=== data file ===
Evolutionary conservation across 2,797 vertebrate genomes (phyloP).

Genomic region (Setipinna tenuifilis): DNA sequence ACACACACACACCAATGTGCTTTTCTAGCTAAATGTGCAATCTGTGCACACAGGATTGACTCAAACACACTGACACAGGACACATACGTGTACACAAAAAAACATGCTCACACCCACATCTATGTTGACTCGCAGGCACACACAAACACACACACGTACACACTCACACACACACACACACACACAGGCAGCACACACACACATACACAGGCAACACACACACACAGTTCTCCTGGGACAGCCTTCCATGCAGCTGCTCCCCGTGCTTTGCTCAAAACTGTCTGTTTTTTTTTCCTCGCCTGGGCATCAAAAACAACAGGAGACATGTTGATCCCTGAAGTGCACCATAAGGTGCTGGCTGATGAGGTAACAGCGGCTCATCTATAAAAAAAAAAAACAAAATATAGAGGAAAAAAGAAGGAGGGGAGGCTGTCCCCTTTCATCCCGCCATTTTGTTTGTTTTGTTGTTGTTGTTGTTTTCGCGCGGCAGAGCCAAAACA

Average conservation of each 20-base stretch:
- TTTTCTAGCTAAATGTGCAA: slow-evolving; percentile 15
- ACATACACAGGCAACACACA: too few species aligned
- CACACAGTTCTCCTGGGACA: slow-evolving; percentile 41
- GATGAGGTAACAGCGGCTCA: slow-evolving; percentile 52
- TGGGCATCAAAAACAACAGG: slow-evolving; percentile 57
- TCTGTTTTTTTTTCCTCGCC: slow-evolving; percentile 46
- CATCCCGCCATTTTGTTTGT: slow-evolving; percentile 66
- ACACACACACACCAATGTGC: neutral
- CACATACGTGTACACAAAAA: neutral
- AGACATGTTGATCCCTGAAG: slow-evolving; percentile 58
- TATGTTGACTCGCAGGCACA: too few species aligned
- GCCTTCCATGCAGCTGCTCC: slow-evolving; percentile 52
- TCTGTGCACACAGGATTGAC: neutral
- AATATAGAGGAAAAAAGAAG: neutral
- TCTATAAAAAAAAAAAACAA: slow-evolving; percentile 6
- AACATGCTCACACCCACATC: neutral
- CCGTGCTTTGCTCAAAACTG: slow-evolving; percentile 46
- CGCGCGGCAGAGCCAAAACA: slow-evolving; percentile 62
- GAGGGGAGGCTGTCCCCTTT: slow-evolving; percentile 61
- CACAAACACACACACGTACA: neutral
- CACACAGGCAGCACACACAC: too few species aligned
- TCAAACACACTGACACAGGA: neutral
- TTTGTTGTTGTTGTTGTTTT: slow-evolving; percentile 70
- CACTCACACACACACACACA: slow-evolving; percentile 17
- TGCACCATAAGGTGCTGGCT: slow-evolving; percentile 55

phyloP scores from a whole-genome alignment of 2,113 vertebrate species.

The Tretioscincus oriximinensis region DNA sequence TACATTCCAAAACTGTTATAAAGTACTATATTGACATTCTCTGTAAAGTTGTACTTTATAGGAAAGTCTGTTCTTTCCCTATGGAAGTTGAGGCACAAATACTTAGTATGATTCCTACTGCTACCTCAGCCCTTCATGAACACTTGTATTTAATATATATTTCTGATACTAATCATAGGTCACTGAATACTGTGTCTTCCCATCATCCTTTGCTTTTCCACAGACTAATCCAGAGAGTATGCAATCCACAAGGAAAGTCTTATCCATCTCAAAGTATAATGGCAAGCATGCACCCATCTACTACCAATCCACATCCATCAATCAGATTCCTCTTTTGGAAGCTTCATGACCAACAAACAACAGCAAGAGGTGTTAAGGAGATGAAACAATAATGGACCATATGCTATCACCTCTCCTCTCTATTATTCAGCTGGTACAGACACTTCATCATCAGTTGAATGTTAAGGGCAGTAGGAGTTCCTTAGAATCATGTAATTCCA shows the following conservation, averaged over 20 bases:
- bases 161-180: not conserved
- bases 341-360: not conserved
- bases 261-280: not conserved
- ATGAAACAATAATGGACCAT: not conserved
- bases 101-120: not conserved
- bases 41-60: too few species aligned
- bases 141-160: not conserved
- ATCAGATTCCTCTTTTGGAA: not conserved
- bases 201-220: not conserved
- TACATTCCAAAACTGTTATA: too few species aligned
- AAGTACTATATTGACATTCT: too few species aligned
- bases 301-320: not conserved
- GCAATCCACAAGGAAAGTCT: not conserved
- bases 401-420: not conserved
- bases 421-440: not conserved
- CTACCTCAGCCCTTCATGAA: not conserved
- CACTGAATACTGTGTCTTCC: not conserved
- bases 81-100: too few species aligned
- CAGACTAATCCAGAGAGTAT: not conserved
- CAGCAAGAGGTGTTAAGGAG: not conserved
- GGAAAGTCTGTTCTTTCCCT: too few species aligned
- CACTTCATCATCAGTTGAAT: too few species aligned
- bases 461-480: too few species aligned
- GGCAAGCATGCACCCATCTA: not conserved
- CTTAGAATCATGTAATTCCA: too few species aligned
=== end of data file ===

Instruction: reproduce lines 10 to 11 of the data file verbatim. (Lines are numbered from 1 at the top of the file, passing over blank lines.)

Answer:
- CATCCCGCCATTTTGTTTGT: slow-evolving; percentile 66
- ACACACACACACCAATGTGC: neutral